If you are wanting oatmeal, just follow the directions for "The Dubliner" that's the base recipe that I use for my stout. I also add 2 cups of Breiss Dark Malt Extract, and 2 cups of Dark Brown Sugar, and a bit of Dark Molasses. Mmmmmmmmmmmm.

Good find! :chug:
Here's the link: http://www.mrbeer.com/product-exec/product_id/774/nm/The_Dubliner_1


Excellent! That's headed in the right direction. Dubliner, except for SWOS in place of the Irish variety. Another experiment in the making...

SWOS x 2
CB UME x 1
Safale US-05 (entire package)
2.75 cups boiled oats in hop sack for 7 min.
1/2 cup brown sugar
.6 tsp priming sugar.

My "weird" beer list is really growing lately. Going to be a fun summer. I'm putting an addition on the house and all this beer is going to be welcome come July and August.

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oly wrote:

The extract recipe (#2) suggests that a steep is ok, and does not call for using any base grains with the oats, nor does it call for adding any extract prior to steeping... can anyone clarify this?

Judging by the MB recipe you posted, it can be steeped, but without a mash it will leave unconverted starches in the beer. If MB's brewmaster thinks it's okay to steep, I would be inclined to respect their judgement.

the MR B recipe that was posted earlier actually called for a 5 minute boil for the oatmeal, rather than a steep.
What do unconverted starches do to a beer?
Do they cause off flavors, or poor texture, or??

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USMCMatt wrote:

You want to use regular old fashion oats (like the quaker in the round tube)

Don't ever use the quick or instant or the steel cut, and none of those irish oats in the metal container.

Old Fashion, Old Fashion, Old Fashion, Old Fashion Old Fashion :)

Conflict Alert!!!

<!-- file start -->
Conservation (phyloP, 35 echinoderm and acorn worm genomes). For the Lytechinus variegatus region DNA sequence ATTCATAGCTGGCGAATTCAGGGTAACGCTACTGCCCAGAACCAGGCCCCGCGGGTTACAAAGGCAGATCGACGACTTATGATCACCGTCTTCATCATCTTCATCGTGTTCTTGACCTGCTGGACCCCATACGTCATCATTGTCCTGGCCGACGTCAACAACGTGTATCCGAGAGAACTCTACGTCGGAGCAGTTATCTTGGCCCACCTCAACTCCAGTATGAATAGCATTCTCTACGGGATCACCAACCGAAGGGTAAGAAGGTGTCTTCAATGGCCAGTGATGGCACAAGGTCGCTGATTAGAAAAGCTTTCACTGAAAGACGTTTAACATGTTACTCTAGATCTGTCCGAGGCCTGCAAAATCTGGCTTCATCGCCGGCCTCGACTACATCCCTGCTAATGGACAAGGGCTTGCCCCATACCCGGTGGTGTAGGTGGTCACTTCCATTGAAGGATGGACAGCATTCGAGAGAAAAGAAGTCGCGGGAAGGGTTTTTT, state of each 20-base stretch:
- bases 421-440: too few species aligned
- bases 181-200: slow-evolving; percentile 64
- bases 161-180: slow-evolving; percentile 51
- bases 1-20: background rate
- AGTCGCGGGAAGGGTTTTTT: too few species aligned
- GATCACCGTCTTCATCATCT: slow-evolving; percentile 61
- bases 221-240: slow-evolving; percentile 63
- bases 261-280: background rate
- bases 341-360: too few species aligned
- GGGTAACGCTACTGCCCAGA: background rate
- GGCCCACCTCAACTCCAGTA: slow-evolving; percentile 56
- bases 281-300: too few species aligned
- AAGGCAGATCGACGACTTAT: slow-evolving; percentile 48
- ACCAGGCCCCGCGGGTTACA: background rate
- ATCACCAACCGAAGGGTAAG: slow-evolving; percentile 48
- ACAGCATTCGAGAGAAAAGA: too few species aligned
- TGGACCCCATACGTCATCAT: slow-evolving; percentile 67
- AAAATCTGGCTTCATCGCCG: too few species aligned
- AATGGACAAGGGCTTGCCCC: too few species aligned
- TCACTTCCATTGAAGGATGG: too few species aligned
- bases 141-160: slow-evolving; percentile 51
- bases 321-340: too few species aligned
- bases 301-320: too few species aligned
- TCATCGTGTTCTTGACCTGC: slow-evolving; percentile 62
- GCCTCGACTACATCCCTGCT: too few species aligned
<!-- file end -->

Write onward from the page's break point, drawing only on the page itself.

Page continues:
Really appreciate all the discussion here. The quoted post above conflicts with an earlier post recommending quick oats. Please...why only the old fashioned, (so definitively stated)? Inquiring minds would like to know.

I just picked up a tube of quick oats, but can always take it back and exchange it on the next trip to town.

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bayside wrote:

oly wrote:

The extract recipe (#2) suggests that a steep is ok, and does not call for using any base grains with the oats, nor does it call for adding any extract prior to steeping... can anyone clarify this?

Judging by the MB recipe you posted, it can be steeped, but without a mash it will leave unconverted starches in the beer. If MB's brewmaster thinks it's okay to steep, I would be inclined to respect their judgement.

the MR B recipe that was posted earlier actually called for a 5 minute boil for the oatmeal, rather than a steep.
What do unconverted starches do to a beer?
Do they cause off flavors, or poor texture, or??


I remember reading somewhere that boiling starch actually converts them to fermentable sugars. Somehow breaking that polysaccharide molecule down into monosaccharide (glucose) units or dextrin.

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piscator wrote:

USMCMatt wrote:

You want to use regular old fashion oats (like the quaker in the round tube)

Don't ever use the quick or instant or the steel cut, and none of those irish oats in the metal container.

Old Fashion, Old Fashion, Old Fashion, Old Fashion Old Fashion :)

Conflict Alert!!!

Really appreciate all the discussion here. The quoted post above conflicts with an earlier post recommending quick oats. Please...why only the old fashioned, (so definitively stated)? Inquiring minds would like to know.

I just picked up a tube of quick oats, but can always take it back and exchange it on the next trip to town.